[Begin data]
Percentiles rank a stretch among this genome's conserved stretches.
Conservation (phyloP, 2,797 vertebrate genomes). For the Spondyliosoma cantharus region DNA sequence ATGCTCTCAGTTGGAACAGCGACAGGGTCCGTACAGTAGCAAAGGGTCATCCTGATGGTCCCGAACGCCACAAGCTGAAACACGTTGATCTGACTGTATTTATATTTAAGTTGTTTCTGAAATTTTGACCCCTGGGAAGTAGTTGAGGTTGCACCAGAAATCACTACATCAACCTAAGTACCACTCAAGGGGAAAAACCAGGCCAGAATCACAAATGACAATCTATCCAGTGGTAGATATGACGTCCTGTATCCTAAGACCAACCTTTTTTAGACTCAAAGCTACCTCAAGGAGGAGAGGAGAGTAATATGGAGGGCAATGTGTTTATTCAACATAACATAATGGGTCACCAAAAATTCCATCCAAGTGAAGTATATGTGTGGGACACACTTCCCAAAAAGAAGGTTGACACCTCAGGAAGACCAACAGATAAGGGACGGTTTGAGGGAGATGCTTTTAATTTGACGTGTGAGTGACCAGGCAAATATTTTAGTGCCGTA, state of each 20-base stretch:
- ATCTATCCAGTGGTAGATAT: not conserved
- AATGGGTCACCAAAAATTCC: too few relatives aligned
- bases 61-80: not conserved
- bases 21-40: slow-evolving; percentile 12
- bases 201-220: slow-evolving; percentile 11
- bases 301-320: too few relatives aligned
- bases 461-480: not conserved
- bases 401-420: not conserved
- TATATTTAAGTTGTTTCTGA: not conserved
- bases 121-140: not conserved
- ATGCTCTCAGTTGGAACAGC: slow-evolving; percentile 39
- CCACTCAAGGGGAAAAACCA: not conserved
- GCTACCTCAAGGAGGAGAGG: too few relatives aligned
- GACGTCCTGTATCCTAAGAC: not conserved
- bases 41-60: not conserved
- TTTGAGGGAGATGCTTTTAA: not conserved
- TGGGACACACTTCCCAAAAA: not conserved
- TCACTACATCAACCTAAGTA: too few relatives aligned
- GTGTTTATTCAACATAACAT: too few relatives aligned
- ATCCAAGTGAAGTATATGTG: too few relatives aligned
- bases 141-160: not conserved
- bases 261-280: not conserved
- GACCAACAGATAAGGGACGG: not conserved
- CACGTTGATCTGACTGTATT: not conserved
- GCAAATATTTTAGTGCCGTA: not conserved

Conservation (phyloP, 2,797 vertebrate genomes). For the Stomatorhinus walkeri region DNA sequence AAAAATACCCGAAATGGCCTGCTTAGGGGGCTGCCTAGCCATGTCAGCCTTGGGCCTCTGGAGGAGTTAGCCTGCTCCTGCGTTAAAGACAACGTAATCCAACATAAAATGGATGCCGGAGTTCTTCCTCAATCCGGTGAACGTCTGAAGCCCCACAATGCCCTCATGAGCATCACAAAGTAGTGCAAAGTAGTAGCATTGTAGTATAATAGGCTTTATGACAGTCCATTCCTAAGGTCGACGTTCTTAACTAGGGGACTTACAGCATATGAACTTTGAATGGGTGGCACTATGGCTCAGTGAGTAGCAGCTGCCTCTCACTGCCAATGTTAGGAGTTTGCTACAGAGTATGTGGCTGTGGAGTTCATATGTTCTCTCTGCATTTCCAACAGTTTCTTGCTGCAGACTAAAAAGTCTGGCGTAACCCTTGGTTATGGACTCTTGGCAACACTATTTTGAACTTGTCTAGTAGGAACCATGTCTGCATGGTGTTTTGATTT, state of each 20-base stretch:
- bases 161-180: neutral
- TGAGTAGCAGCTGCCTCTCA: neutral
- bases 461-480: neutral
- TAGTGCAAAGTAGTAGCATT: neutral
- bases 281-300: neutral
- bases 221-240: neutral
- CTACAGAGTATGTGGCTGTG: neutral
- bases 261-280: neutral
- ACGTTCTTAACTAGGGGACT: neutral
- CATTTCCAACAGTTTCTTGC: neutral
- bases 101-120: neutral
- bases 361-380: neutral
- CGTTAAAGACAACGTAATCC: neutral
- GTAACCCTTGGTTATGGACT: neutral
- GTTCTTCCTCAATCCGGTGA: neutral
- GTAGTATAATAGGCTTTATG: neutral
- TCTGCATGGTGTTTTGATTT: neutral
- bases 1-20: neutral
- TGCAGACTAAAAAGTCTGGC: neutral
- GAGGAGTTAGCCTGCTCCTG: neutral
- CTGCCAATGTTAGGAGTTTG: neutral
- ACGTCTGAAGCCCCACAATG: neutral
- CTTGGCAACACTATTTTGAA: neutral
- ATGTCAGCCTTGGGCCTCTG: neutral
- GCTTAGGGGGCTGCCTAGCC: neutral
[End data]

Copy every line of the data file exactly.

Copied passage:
Percentiles rank a stretch among this genome's conserved stretches.
Conservation (phyloP, 2,797 vertebrate genomes). For the Spondyliosoma cantharus region DNA sequence ATGCTCTCAGTTGGAACAGCGACAGGGTCCGTACAGTAGCAAAGGGTCATCCTGATGGTCCCGAACGCCACAAGCTGAAACACGTTGATCTGACTGTATTTATATTTAAGTTGTTTCTGAAATTTTGACCCCTGGGAAGTAGTTGAGGTTGCACCAGAAATCACTACATCAACCTAAGTACCACTCAAGGGGAAAAACCAGGCCAGAATCACAAATGACAATCTATCCAGTGGTAGATATGACGTCCTGTATCCTAAGACCAACCTTTTTTAGACTCAAAGCTACCTCAAGGAGGAGAGGAGAGTAATATGGAGGGCAATGTGTTTATTCAACATAACATAATGGGTCACCAAAAATTCCATCCAAGTGAAGTATATGTGTGGGACACACTTCCCAAAAAGAAGGTTGACACCTCAGGAAGACCAACAGATAAGGGACGGTTTGAGGGAGATGCTTTTAATTTGACGTGTGAGTGACCAGGCAAATATTTTAGTGCCGTA, state of each 20-base stretch:
- ATCTATCCAGTGGTAGATAT: not conserved
- AATGGGTCACCAAAAATTCC: too few relatives aligned
- bases 61-80: not conserved
- bases 21-40: slow-evolving; percentile 12
- bases 201-220: slow-evolving; percentile 11
- bases 301-320: too few relatives aligned
- bases 461-480: not conserved
- bases 401-420: not conserved
- TATATTTAAGTTGTTTCTGA: not conserved
- bases 121-140: not conserved
- ATGCTCTCAGTTGGAACAGC: slow-evolving; percentile 39
- CCACTCAAGGGGAAAAACCA: not conserved
- GCTACCTCAAGGAGGAGAGG: too few relatives aligned
- GACGTCCTGTATCCTAAGAC: not conserved
- bases 41-60: not conserved
- TTTGAGGGAGATGCTTTTAA: not conserved
- TGGGACACACTTCCCAAAAA: not conserved
- TCACTACATCAACCTAAGTA: too few relatives aligned
- GTGTTTATTCAACATAACAT: too few relatives aligned
- ATCCAAGTGAAGTATATGTG: too few relatives aligned
- bases 141-160: not conserved
- bases 261-280: not conserved
- GACCAACAGATAAGGGACGG: not conserved
- CACGTTGATCTGACTGTATT: not conserved
- GCAAATATTTTAGTGCCGTA: not conserved

Conservation (phyloP, 2,797 vertebrate genomes). For the Stomatorhinus walkeri region DNA sequence AAAAATACCCGAAATGGCCTGCTTAGGGGGCTGCCTAGCCATGTCAGCCTTGGGCCTCTGGAGGAGTTAGCCTGCTCCTGCGTTAAAGACAACGTAATCCAACATAAAATGGATGCCGGAGTTCTTCCTCAATCCGGTGAACGTCTGAAGCCCCACAATGCCCTCATGAGCATCACAAAGTAGTGCAAAGTAGTAGCATTGTAGTATAATAGGCTTTATGACAGTCCATTCCTAAGGTCGACGTTCTTAACTAGGGGACTTACAGCATATGAACTTTGAATGGGTGGCACTATGGCTCAGTGAGTAGCAGCTGCCTCTCACTGCCAATGTTAGGAGTTTGCTACAGAGTATGTGGCTGTGGAGTTCATATGTTCTCTCTGCATTTCCAACAGTTTCTTGCTGCAGACTAAAAAGTCTGGCGTAACCCTTGGTTATGGACTCTTGGCAACACTATTTTGAACTTGTCTAGTAGGAACCATGTCTGCATGGTGTTTTGATTT, state of each 20-base stretch:
- bases 161-180: neutral
- TGAGTAGCAGCTGCCTCTCA: neutral
- bases 461-480: neutral
- TAGTGCAAAGTAGTAGCATT: neutral
- bases 281-300: neutral
- bases 221-240: neutral
- CTACAGAGTATGTGGCTGTG: neutral
- bases 261-280: neutral
- ACGTTCTTAACTAGGGGACT: neutral
- CATTTCCAACAGTTTCTTGC: neutral
- bases 101-120: neutral
- bases 361-380: neutral
- CGTTAAAGACAACGTAATCC: neutral
- GTAACCCTTGGTTATGGACT: neutral
- GTTCTTCCTCAATCCGGTGA: neutral
- GTAGTATAATAGGCTTTATG: neutral
- TCTGCATGGTGTTTTGATTT: neutral
- bases 1-20: neutral
- TGCAGACTAAAAAGTCTGGC: neutral
- GAGGAGTTAGCCTGCTCCTG: neutral
- CTGCCAATGTTAGGAGTTTG: neutral
- ACGTCTGAAGCCCCACAATG: neutral
- CTTGGCAACACTATTTTGAA: neutral
- ATGTCAGCCTTGGGCCTCTG: neutral
- GCTTAGGGGGCTGCCTAGCC: neutral